David Makinson has emailed to point out a foul-up in Episode 2, §9, of Gödel Without Tears. (Actually, he very kindly called it an “anomaly”. This suggests one of those irregular conjugations: “I made a little slip, what you wrote involves an anomaly, he or she made a terrible blunder”.)
Since I picked up the email on a train to London I had a few hours to worry about whether the same foul-up occurs in my Gödel book (in the corresponding §7.1). Phew. It doesn’t. It was indeed something too unthinkingly said as an aside in lectures, and afterwards plonked down in the notes. Which is a relief.
I’ll rewrite the relevant passage in Gödel Without Tears a.s.a.p. But here’s the basic story. Theorem 5 says: A consistent, sufficiently strong, axiomatized formal theory cannot be negation complete. Here, ‘sufficient strength’ you will recall is a matter of being able to capture or represent decidable properties of numbers, and ‘axiomatized’ of course means ‘decidably axiomatized’.
Now neither this theorem nor the proof I gave of it actually delivers us a formally undecidable sentence. So it is weaker than a full Gödelian result. But I said more:
So suppose we start off with a consistent ‘sufficiently strong’ theory T couched in some language which just talks about arithmetic matters: then this theory T is incomplete, and will have arithmetical formally undecidable sentences. But now imagine that we extend T ’s language (perhaps it now talks about sets of numbers as well as about numbers), and we give it richer axioms, to arrive at an expanded consistent theory U. U will still be sufficiently strong if T is, and so Theorem 5 will still apply if it is properly axiomatized. Note, however, that as far as Theorem 5 is concerned, it could be that U repairs the gaps in T and proves every truth statable in T’s language, while the incompleteness has now ‘moved outwards’, so to speak, to claims involving U’s new vocabulary.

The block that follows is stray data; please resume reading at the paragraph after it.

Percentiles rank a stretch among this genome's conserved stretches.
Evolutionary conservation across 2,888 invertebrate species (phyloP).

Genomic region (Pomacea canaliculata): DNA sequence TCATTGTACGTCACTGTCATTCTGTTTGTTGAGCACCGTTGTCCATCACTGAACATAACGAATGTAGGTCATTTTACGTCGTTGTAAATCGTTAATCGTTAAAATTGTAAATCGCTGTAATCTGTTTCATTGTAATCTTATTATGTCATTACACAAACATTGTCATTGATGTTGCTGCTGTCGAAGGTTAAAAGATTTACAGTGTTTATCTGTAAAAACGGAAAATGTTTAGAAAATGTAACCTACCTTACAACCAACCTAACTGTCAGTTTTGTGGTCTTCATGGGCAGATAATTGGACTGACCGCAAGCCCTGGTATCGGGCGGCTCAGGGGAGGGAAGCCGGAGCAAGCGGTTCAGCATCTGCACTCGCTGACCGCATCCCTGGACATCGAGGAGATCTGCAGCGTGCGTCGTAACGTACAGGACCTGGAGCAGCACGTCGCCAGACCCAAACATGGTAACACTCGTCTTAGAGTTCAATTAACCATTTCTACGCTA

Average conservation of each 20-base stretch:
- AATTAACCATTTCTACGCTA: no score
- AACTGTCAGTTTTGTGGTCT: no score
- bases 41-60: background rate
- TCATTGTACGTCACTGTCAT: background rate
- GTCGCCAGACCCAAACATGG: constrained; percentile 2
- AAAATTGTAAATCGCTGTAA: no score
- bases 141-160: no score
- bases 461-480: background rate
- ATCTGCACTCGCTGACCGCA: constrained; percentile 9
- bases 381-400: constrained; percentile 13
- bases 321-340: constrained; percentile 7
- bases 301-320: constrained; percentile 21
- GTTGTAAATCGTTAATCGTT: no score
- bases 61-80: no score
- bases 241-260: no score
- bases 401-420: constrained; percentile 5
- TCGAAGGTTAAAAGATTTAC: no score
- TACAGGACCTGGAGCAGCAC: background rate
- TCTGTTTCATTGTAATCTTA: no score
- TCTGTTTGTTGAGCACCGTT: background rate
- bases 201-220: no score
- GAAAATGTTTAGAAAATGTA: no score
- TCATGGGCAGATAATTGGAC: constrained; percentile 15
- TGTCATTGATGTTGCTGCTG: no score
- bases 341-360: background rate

If that were right, it would be another way Theorem 5 is weaker than Gödel, for he shows that some incompleteness will always remain even in the theory’s arithmetical core. But it isn’t right. Sigh. Here’s David’s counter, only slightly edited:
Let T* be the set of all theorems of U in the language of T. Since T is included in T* which is included in U, we know that T* is sufficiently strong but consistent. And suppose for reductio that T* is negation complete in the language of T; we get a contradiction.
If T* is negation complete then T* must be decidable [by the same kind of argument used in proving Theorem 3]. Thus, given any sentence A in the language of T, just grind out theorems of U until you get either A or its negation (which you must, since T* is included in U and by supposition is negation complete in its language). But if T* is decidable, then it may serve as the axiom set for itself as a axiomatized formal theory. Thus T* is a consistent, sufficiently strong, axiomatized formal theory and so by Theorem 5 is not negation complete after all, giving us a contradiction.
Indeed. Oh dear, I’ve been leading the youth astray again …